|BOTH SIDES IN the Ukrainian civil war harbour unsavoury right-wing forces - pan-Slavic separatists yearning for the old Tsarist Empire in the east and overt fascist admirers of the Hitler in the western provinces. But the Ukrainian far right, particularly its armed formations like the Azov battalion, plays an outsized role in Ukrainian military and political affairs and represents a threat to the conservative Petroshenko government in Kiev unlike any comparable movement on the Russian side.
The Putin government is autocratic but still popular in Russia for having restored economic growth and a semblance of military power, while anti-fascist and pro-Soviet sentiments have been embedded in the Russian political culture since the Great Patriotic War. By contrast, the Ukrainian economy continues to crumble and the population is increasingly frustrated by the new government’s failure to subdue the rebellion in the east despite the loss of much blood and treasure. In much of the country outside the industrialized Donbass, anti-Russian feelings run high, and those who fought with the pro-Nazi Bandera forces in western Ukraine are celebrated as national heroes.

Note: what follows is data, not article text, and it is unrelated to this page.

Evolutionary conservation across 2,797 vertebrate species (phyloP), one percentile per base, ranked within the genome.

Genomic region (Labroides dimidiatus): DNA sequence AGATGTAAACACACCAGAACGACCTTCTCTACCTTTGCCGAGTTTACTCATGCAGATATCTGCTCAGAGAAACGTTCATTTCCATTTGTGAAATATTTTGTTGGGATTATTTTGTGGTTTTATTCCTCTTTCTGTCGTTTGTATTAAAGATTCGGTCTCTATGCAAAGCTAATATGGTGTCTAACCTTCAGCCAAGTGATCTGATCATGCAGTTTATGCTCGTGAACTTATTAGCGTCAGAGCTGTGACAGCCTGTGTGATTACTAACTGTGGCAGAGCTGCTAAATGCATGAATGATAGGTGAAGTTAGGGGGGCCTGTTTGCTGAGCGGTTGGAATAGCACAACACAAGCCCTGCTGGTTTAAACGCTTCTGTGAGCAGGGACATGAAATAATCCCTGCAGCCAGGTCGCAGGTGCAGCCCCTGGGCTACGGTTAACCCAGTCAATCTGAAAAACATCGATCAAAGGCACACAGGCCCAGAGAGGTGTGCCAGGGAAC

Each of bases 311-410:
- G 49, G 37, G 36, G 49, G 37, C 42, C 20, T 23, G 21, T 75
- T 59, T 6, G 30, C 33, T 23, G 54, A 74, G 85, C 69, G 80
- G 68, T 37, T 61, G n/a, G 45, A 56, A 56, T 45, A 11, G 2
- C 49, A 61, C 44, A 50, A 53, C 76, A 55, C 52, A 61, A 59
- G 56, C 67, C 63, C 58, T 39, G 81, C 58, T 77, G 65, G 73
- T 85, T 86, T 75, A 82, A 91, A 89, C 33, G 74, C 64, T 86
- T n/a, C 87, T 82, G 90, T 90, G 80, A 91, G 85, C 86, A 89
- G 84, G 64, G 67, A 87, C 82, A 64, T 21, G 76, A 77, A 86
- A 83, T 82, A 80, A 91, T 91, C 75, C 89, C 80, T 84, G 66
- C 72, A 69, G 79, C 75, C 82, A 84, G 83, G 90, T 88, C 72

Conditions in Ukraine are coming perilously close to resembling those in Germany in 1918, when embittered veterans of the First World War returned home to become the shock troops of the Nazi party in the doomed Weimar republic. The issue may yet become whether the pro-Western government installed in Kiev earlier this year will be able to contain their contemporary Ukrainian counterparts.